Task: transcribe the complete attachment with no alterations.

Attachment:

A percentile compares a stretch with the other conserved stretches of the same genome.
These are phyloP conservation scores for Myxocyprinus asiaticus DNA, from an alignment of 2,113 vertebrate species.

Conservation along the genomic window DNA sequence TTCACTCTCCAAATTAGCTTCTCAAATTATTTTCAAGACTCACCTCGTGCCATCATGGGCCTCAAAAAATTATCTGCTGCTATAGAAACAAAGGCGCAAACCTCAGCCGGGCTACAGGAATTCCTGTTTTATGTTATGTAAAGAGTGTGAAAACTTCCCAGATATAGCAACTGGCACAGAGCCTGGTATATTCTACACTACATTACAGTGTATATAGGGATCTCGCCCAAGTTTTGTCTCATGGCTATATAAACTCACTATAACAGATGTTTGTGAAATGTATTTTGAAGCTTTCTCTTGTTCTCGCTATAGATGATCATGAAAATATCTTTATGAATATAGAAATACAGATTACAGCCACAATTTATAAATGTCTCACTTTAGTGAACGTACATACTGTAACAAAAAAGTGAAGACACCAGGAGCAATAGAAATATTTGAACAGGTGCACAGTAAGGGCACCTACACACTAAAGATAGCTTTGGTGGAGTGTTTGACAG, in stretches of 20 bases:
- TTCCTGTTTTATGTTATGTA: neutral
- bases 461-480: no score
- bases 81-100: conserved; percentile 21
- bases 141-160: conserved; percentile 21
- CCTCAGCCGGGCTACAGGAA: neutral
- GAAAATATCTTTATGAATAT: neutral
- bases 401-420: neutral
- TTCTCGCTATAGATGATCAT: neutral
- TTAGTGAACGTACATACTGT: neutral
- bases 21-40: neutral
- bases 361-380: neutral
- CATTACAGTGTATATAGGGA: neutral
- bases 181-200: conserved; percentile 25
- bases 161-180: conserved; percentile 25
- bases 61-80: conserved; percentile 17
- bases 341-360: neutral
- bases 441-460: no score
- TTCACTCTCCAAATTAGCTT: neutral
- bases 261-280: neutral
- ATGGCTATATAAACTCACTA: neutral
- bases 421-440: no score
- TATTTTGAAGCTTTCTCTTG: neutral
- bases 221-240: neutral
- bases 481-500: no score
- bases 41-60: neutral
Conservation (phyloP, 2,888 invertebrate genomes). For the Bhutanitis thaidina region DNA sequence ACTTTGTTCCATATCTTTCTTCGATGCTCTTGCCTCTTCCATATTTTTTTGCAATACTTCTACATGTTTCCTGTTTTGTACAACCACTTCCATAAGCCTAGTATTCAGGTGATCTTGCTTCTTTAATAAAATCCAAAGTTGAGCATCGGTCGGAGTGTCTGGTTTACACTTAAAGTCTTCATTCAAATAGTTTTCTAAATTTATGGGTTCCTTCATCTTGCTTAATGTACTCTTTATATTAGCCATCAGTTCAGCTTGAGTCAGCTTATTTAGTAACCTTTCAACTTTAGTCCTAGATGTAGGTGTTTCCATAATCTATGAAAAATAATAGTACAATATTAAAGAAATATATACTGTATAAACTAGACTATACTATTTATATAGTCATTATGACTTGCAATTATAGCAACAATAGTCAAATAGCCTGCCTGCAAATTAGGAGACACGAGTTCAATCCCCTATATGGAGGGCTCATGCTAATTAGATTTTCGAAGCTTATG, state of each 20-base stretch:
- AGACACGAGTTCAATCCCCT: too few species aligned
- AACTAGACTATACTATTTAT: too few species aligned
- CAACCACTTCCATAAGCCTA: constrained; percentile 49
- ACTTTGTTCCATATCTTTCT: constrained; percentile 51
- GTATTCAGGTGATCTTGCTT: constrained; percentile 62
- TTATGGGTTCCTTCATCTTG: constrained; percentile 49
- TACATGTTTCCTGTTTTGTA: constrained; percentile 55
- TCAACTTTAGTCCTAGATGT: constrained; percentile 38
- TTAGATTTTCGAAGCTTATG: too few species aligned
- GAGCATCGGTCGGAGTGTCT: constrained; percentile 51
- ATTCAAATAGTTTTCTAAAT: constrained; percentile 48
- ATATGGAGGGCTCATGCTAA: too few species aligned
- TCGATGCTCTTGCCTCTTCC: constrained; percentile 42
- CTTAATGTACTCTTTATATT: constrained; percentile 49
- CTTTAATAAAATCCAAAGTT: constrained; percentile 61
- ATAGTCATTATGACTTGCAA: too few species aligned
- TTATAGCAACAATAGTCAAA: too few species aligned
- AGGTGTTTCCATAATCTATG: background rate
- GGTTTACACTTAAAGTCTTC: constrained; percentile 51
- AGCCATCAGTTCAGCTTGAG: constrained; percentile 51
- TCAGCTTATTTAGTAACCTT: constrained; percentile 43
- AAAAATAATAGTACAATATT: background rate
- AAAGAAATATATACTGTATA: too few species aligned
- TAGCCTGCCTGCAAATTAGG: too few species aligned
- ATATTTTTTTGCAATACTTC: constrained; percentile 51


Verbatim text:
A percentile compares a stretch with the other conserved stretches of the same genome.
These are phyloP conservation scores for Myxocyprinus asiaticus DNA, from an alignment of 2,113 vertebrate species.

Conservation along the genomic window DNA sequence TTCACTCTCCAAATTAGCTTCTCAAATTATTTTCAAGACTCACCTCGTGCCATCATGGGCCTCAAAAAATTATCTGCTGCTATAGAAACAAAGGCGCAAACCTCAGCCGGGCTACAGGAATTCCTGTTTTATGTTATGTAAAGAGTGTGAAAACTTCCCAGATATAGCAACTGGCACAGAGCCTGGTATATTCTACACTACATTACAGTGTATATAGGGATCTCGCCCAAGTTTTGTCTCATGGCTATATAAACTCACTATAACAGATGTTTGTGAAATGTATTTTGAAGCTTTCTCTTGTTCTCGCTATAGATGATCATGAAAATATCTTTATGAATATAGAAATACAGATTACAGCCACAATTTATAAATGTCTCACTTTAGTGAACGTACATACTGTAACAAAAAAGTGAAGACACCAGGAGCAATAGAAATATTTGAACAGGTGCACAGTAAGGGCACCTACACACTAAAGATAGCTTTGGTGGAGTGTTTGACAG, in stretches of 20 bases:
- TTCCTGTTTTATGTTATGTA: neutral
- bases 461-480: no score
- bases 81-100: conserved; percentile 21
- bases 141-160: conserved; percentile 21
- CCTCAGCCGGGCTACAGGAA: neutral
- GAAAATATCTTTATGAATAT: neutral
- bases 401-420: neutral
- TTCTCGCTATAGATGATCAT: neutral
- TTAGTGAACGTACATACTGT: neutral
- bases 21-40: neutral
- bases 361-380: neutral
- CATTACAGTGTATATAGGGA: neutral
- bases 181-200: conserved; percentile 25
- bases 161-180: conserved; percentile 25
- bases 61-80: conserved; percentile 17
- bases 341-360: neutral
- bases 441-460: no score
- TTCACTCTCCAAATTAGCTT: neutral
- bases 261-280: neutral
- ATGGCTATATAAACTCACTA: neutral
- bases 421-440: no score
- TATTTTGAAGCTTTCTCTTG: neutral
- bases 221-240: neutral
- bases 481-500: no score
- bases 41-60: neutral
Conservation (phyloP, 2,888 invertebrate genomes). For the Bhutanitis thaidina region DNA sequence ACTTTGTTCCATATCTTTCTTCGATGCTCTTGCCTCTTCCATATTTTTTTGCAATACTTCTACATGTTTCCTGTTTTGTACAACCACTTCCATAAGCCTAGTATTCAGGTGATCTTGCTTCTTTAATAAAATCCAAAGTTGAGCATCGGTCGGAGTGTCTGGTTTACACTTAAAGTCTTCATTCAAATAGTTTTCTAAATTTATGGGTTCCTTCATCTTGCTTAATGTACTCTTTATATTAGCCATCAGTTCAGCTTGAGTCAGCTTATTTAGTAACCTTTCAACTTTAGTCCTAGATGTAGGTGTTTCCATAATCTATGAAAAATAATAGTACAATATTAAAGAAATATATACTGTATAAACTAGACTATACTATTTATATAGTCATTATGACTTGCAATTATAGCAACAATAGTCAAATAGCCTGCCTGCAAATTAGGAGACACGAGTTCAATCCCCTATATGGAGGGCTCATGCTAATTAGATTTTCGAAGCTTATG, state of each 20-base stretch:
- AGACACGAGTTCAATCCCCT: too few species aligned
- AACTAGACTATACTATTTAT: too few species aligned
- CAACCACTTCCATAAGCCTA: constrained; percentile 49
- ACTTTGTTCCATATCTTTCT: constrained; percentile 51
- GTATTCAGGTGATCTTGCTT: constrained; percentile 62
- TTATGGGTTCCTTCATCTTG: constrained; percentile 49
- TACATGTTTCCTGTTTTGTA: constrained; percentile 55
- TCAACTTTAGTCCTAGATGT: constrained; percentile 38
- TTAGATTTTCGAAGCTTATG: too few species aligned
- GAGCATCGGTCGGAGTGTCT: constrained; percentile 51
- ATTCAAATAGTTTTCTAAAT: constrained; percentile 48
- ATATGGAGGGCTCATGCTAA: too few species aligned
- TCGATGCTCTTGCCTCTTCC: constrained; percentile 42
- CTTAATGTACTCTTTATATT: constrained; percentile 49
- CTTTAATAAAATCCAAAGTT: constrained; percentile 61
- ATAGTCATTATGACTTGCAA: too few species aligned
- TTATAGCAACAATAGTCAAA: too few species aligned
- AGGTGTTTCCATAATCTATG: background rate
- GGTTTACACTTAAAGTCTTC: constrained; percentile 51
- AGCCATCAGTTCAGCTTGAG: constrained; percentile 51
- TCAGCTTATTTAGTAACCTT: constrained; percentile 43
- AAAAATAATAGTACAATATT: background rate
- AAAGAAATATATACTGTATA: too few species aligned
- TAGCCTGCCTGCAAATTAGG: too few species aligned
- ATATTTTTTTGCAATACTTC: constrained; percentile 51